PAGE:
"Almost everybody has been affected in one way or another."
By 2016, he said, many of the internally displaced persons (IDPs) who had come to Yola sought to return to their homes.
"But unfortunately, before they went back their homes were already completely destroyed, and then there were land mines on their farms, even in their houses," Mamza said.
"It wasn't easy. Some of them had to come back because they had nothing to hang on to, they had no food, they had no shelter."
This past February, Mamza oversaw the construction of several houses in his diocese meant to accommodate victims of Boko Haram.
In Nigeria as a whole, at least 60,000 Christians have been killed in the past two decades. An estimated 3,462 Christians were killed in Nigeria in the first 200 days of 2021, or 17 per day, according to a new study.
Nigeria is Africa's most populous nation and the demographics overall are almost evenly split between Christians and Muslims. Nigeria's Christians, especially in the northern part of the country, have for the past several decades been subjected to brutal property destruction, killings, and kidnappings, often at the hands of Islamic extremist groups.
Part of the problem, Nigerian Christians have told CNA, is that the Muslim-controlled government has largely responded slowly, inadequately, or not at all to the problem of Christian persecution.
Fulani herdsmen, a Musim ethnic group, have been responsible for the most killings as of late, having murdered an estimated 1,909 Christians in the first 200 days of 2021.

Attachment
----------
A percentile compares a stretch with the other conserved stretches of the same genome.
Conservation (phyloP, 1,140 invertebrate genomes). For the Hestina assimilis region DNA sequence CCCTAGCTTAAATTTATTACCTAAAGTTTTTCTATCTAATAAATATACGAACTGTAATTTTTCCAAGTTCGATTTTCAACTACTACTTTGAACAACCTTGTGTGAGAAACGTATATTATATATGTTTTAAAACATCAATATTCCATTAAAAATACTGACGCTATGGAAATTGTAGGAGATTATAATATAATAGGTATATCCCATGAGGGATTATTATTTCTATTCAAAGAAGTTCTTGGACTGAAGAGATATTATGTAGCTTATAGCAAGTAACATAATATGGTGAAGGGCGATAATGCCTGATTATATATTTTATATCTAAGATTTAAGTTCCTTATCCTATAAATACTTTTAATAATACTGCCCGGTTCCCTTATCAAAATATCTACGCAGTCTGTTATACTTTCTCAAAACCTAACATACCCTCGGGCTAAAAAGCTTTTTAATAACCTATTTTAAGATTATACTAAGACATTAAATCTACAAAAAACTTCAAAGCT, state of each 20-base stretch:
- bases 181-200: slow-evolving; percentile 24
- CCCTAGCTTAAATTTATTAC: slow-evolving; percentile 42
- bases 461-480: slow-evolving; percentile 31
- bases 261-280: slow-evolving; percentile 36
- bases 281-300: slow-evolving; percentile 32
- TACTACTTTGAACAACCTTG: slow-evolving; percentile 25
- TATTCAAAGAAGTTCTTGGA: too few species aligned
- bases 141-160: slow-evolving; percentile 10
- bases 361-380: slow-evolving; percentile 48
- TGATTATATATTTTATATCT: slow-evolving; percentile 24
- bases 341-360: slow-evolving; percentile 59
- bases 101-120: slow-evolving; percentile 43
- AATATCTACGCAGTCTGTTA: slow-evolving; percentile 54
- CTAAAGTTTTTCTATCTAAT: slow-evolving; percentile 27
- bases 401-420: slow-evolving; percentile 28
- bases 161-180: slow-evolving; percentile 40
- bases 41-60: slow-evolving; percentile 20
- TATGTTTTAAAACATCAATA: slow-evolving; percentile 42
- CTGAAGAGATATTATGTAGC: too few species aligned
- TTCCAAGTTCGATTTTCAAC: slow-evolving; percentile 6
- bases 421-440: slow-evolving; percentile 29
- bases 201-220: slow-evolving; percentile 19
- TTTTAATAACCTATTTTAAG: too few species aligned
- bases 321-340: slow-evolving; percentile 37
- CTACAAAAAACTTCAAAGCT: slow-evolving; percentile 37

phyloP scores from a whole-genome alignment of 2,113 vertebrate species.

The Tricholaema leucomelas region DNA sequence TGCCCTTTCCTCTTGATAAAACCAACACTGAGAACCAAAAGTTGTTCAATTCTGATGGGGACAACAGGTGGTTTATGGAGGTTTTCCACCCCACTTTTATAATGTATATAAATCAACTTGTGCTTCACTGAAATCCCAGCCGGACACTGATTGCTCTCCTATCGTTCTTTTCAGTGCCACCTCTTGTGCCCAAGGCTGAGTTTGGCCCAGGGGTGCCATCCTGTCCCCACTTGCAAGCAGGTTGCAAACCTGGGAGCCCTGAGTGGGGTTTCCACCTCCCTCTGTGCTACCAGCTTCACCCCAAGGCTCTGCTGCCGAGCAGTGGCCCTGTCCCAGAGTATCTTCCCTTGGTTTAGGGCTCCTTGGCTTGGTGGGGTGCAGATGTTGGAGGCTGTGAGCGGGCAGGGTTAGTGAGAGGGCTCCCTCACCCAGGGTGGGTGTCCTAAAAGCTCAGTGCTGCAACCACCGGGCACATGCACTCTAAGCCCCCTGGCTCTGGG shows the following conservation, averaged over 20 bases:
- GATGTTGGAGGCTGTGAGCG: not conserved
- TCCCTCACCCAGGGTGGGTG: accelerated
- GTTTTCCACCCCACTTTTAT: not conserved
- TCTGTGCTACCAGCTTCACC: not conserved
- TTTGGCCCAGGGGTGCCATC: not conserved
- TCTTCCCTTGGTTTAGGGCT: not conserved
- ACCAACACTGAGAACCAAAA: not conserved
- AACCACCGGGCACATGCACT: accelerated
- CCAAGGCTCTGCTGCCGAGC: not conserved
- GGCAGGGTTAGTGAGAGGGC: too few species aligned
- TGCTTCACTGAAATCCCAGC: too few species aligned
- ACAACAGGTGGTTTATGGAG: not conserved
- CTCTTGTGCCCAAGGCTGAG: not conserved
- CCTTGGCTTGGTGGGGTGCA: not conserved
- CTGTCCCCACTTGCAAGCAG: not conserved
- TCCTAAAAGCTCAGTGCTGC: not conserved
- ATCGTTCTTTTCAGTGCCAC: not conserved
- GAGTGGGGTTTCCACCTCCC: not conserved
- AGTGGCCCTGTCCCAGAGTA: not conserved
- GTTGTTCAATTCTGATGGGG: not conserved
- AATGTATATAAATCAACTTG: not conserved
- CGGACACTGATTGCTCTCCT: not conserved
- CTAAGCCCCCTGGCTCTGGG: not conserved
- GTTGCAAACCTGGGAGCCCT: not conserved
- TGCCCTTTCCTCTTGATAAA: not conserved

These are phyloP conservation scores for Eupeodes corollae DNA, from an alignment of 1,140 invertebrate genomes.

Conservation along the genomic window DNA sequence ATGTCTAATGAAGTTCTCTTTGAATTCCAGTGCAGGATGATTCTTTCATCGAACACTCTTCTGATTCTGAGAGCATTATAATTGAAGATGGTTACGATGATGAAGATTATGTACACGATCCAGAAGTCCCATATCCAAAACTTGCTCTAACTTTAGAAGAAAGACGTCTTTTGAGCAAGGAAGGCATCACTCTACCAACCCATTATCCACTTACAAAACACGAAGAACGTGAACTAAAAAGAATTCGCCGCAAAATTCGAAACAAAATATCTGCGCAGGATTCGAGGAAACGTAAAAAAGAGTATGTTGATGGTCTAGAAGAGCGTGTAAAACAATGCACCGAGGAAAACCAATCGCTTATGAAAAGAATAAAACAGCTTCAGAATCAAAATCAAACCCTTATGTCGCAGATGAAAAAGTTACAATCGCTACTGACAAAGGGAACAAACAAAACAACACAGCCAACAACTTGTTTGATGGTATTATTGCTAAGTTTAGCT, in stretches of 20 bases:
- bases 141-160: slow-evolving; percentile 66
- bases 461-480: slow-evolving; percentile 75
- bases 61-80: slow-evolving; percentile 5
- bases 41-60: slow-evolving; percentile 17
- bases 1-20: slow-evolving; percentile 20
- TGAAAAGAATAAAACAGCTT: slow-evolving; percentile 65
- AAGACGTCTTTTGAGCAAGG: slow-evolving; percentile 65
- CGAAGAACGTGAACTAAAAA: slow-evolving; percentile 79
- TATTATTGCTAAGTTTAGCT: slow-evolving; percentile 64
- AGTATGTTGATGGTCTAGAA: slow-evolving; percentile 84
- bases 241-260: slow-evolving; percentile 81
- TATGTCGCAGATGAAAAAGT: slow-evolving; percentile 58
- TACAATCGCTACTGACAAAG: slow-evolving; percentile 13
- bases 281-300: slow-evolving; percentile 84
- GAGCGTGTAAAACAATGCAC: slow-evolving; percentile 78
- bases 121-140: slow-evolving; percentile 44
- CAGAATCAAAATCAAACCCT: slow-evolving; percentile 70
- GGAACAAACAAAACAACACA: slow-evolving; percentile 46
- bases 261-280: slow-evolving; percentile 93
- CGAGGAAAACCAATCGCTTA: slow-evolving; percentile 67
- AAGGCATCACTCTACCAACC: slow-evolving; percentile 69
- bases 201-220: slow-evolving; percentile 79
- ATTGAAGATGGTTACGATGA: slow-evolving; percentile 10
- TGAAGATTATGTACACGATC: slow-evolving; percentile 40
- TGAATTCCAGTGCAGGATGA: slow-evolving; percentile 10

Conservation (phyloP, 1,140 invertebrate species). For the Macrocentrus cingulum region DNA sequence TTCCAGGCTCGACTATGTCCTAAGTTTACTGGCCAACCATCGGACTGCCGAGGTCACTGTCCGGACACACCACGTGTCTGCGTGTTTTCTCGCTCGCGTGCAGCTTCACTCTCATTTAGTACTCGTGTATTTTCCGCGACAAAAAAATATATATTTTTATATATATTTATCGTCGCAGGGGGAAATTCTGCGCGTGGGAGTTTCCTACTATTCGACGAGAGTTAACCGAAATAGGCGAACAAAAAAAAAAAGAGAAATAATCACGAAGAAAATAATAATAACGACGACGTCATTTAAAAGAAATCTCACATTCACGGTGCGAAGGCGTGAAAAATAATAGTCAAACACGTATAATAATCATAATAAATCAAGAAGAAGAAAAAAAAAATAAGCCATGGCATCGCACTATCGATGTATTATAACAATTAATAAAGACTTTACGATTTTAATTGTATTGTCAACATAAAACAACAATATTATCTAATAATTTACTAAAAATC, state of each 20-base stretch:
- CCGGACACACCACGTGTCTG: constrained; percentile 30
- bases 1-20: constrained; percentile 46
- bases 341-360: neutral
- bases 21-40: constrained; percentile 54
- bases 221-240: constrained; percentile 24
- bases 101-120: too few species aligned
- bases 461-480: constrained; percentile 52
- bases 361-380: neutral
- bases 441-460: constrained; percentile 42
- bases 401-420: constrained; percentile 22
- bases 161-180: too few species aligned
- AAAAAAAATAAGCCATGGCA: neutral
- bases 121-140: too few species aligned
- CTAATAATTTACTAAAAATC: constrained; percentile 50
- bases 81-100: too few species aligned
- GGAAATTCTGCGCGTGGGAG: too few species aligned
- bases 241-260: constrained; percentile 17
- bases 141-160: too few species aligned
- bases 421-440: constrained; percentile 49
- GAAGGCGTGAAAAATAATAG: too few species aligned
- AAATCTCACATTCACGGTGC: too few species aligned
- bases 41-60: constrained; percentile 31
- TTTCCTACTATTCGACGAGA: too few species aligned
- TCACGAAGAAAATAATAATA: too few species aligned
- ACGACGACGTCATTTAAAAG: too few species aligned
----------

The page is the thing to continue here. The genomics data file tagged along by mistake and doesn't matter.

Eric Patterson, executive vice president of the Religious Freedom Institute, told EWTN News Nightly on Wednesday that the U.S. Secretary of State has argued that much of the Muslim-on-Christian violence has to do with land and water rights.
"That type of materialist worldview really does not explain what's going on," Patterson asserted, and said the U.S. de-listing of Nigeria sends a message to the government that they can continue to "look the other way" and that the persecution can continue with impunity.
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Mumza, too, emphatically disputed the claim that Fulani herder violence is mainly based on economic disputes, asserting instead that anti-Christian sentiment is at play. If it is a conflict over resources, Mumza asked, why do the herdsmen need to go to a house in the middle of the night, kill everyone in the household, and burn the house down?
Mumza concluded his interview by asking for prayers, particularly asking that people pray that the faith of persecuted Nigerian Christians be strengthened.
"We are ready to die for our faith," he said emphatically.